Headteacher Ruth Perry’s GP has said that the Ofsted inspection of her school contributed to her death.
Ms Perry’s family say she took her own life after a report from the watchdog downgraded her Caversham Primary School in Reading from its highest rating to its lowest over safeguarding concerns.
Her sister, Professor Julia Waters, previously said Ms Perry had experienced the “worst day of her life” after inspectors reviewed the school on November 15 and 16 last year.
The inquest heard that following the Ofsted inspection, Ms Perry spoke to her local GP, as well as contacting local mental health services.
Ms Perry’s GP, Dr Tom Back, gave evidence to the inquest at Berkshire Coroner’s Office in Reading on Friday.
He said Ms Perry spoke both to him and another GP in the weeks following the Ofsted inspection.
Mr Back said he had known Ms Perry for years, and that she had no history of mental illness, except for one visit to the GP around 30 years ago over stress.
Senior coroner Heidi Connor asked Mr Back if there was a link between the Ofsted inspection and Ms Perry’s mental health deterioration and death.
He said: “Yes, I think there is a link.”
He later added that the inspection contributed “in a more than minimal way” to Ms Perry’s death.
Previously, the inquest heard that Ms Perry and her husband were due to exchange contracts on a new home.
Mr Back said Ms Perry became concerned about the cost of going through with the deal after the Ofsted inspection, as she was worried that she would lose her job and she was the “main breadwinner”.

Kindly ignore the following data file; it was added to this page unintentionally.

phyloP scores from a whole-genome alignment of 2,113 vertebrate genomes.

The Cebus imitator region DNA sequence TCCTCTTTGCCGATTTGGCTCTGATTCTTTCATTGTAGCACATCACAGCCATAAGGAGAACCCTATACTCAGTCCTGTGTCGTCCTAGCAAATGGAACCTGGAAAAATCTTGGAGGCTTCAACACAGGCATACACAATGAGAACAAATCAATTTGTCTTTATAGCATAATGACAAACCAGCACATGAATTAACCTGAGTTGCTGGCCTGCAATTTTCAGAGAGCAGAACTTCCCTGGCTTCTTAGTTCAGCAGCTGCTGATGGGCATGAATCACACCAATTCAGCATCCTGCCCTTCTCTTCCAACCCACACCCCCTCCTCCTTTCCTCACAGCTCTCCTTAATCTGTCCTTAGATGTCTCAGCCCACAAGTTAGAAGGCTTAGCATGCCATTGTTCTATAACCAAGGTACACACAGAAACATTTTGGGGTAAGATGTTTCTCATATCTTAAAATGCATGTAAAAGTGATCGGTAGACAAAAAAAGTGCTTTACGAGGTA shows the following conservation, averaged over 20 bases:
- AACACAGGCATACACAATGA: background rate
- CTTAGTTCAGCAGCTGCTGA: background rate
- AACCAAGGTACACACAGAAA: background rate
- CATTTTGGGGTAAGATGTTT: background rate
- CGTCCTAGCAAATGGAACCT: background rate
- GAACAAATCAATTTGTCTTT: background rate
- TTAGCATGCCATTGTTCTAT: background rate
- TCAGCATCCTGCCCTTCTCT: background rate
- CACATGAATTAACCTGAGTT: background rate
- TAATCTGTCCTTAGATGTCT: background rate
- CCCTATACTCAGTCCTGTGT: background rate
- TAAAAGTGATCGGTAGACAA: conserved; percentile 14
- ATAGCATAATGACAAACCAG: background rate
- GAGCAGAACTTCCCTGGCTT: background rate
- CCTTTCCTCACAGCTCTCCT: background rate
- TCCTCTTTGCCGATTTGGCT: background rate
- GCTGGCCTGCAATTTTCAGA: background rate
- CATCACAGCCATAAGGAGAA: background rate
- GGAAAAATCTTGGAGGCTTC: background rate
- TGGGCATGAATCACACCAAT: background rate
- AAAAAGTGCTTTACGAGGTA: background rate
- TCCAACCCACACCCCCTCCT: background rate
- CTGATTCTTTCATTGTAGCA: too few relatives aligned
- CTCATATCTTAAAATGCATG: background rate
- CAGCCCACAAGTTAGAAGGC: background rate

The court also heard more from the statement of Ms Perry’s husband, Jonathan Perry.
He described Ms Perry’s final weeks, following the Ofsted inspection.
“She kept repeating that she had let everyone down,” he said.
He said that Ms Perry worried about the impact of the school’s downgrading on the local community.
“She worried that local house prices would fall and that the whole community would be angry at her,” he said.
Mr Perry said his wife regretted buying their new home.
He said that she began to have “dark thoughts” about ending her own life, and that she asked him to take her to hospital.
They visited Prospect Park Hospital, a psychiatric centre in Reading.
The headteacher then began to see her local GP, as well as local mental health services.
Mr Perry said his wife was very depressed and anxious over the rest of the term.
He said that she felt “completely devastated”, but she did not feel that she was allowed to talk about the inspection with anyone, due to maintaining confidentiality about the result.
Brian Grady, director of education at Brighter Futures for Children, which supports schools on behalf of Reading Borough Council, also gave evidence to the inquest on Friday.
He was asked about the decision not to appeal against the result of Ofsted’s inspection of Caversham Primary School.
Mr Grady said that while be believed lead Ofsted inspector Alan Derry’s behaviour had caused “distress”, the issues raised were around his “tone”.
“There was nothing I had heard that meant that we could escalate a complaint around behaviour,” he said.
He said that Ofsted’s rulebook set out what would happen if certain things were not in place.
He added: “At the time my view was that I was not able to challenge the rules that Ofsted had set down.”